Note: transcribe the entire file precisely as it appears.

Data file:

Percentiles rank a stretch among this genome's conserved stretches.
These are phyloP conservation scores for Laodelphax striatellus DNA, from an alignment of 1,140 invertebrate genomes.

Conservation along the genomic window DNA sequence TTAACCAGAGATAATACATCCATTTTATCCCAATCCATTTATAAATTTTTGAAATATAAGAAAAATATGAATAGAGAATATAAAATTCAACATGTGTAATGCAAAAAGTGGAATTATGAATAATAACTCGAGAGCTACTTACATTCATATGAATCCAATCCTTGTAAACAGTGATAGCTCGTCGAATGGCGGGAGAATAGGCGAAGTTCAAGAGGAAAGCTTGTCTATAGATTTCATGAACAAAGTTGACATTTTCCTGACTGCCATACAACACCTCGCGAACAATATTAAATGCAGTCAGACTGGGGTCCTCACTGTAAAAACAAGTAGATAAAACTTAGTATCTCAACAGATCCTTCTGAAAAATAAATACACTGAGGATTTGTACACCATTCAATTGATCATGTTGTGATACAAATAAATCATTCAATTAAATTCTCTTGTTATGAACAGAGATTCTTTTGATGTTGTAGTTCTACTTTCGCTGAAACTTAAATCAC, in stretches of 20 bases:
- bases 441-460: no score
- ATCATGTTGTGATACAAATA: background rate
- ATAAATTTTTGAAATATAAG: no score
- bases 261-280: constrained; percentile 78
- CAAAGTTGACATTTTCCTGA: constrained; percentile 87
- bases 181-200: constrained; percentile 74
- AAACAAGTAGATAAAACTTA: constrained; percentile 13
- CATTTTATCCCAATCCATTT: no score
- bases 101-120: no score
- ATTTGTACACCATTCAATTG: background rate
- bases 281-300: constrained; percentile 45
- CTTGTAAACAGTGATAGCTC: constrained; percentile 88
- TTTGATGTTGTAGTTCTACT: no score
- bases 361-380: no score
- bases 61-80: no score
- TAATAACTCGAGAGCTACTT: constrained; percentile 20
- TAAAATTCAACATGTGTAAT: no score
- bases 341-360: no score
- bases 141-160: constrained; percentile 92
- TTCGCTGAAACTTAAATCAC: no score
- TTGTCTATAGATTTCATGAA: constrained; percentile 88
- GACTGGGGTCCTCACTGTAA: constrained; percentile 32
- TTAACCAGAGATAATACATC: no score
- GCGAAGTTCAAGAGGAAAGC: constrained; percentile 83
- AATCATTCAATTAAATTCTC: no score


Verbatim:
Percentiles rank a stretch among this genome's conserved stretches.
These are phyloP conservation scores for Laodelphax striatellus DNA, from an alignment of 1,140 invertebrate genomes.

Conservation along the genomic window DNA sequence TTAACCAGAGATAATACATCCATTTTATCCCAATCCATTTATAAATTTTTGAAATATAAGAAAAATATGAATAGAGAATATAAAATTCAACATGTGTAATGCAAAAAGTGGAATTATGAATAATAACTCGAGAGCTACTTACATTCATATGAATCCAATCCTTGTAAACAGTGATAGCTCGTCGAATGGCGGGAGAATAGGCGAAGTTCAAGAGGAAAGCTTGTCTATAGATTTCATGAACAAAGTTGACATTTTCCTGACTGCCATACAACACCTCGCGAACAATATTAAATGCAGTCAGACTGGGGTCCTCACTGTAAAAACAAGTAGATAAAACTTAGTATCTCAACAGATCCTTCTGAAAAATAAATACACTGAGGATTTGTACACCATTCAATTGATCATGTTGTGATACAAATAAATCATTCAATTAAATTCTCTTGTTATGAACAGAGATTCTTTTGATGTTGTAGTTCTACTTTCGCTGAAACTTAAATCAC, in stretches of 20 bases:
- bases 441-460: no score
- ATCATGTTGTGATACAAATA: background rate
- ATAAATTTTTGAAATATAAG: no score
- bases 261-280: constrained; percentile 78
- CAAAGTTGACATTTTCCTGA: constrained; percentile 87
- bases 181-200: constrained; percentile 74
- AAACAAGTAGATAAAACTTA: constrained; percentile 13
- CATTTTATCCCAATCCATTT: no score
- bases 101-120: no score
- ATTTGTACACCATTCAATTG: background rate
- bases 281-300: constrained; percentile 45
- CTTGTAAACAGTGATAGCTC: constrained; percentile 88
- TTTGATGTTGTAGTTCTACT: no score
- bases 361-380: no score
- bases 61-80: no score
- TAATAACTCGAGAGCTACTT: constrained; percentile 20
- TAAAATTCAACATGTGTAAT: no score
- bases 341-360: no score
- bases 141-160: constrained; percentile 92
- TTCGCTGAAACTTAAATCAC: no score
- TTGTCTATAGATTTCATGAA: constrained; percentile 88
- GACTGGGGTCCTCACTGTAA: constrained; percentile 32
- TTAACCAGAGATAATACATC: no score
- GCGAAGTTCAAGAGGAAAGC: constrained; percentile 83
- AATCATTCAATTAAATTCTC: no score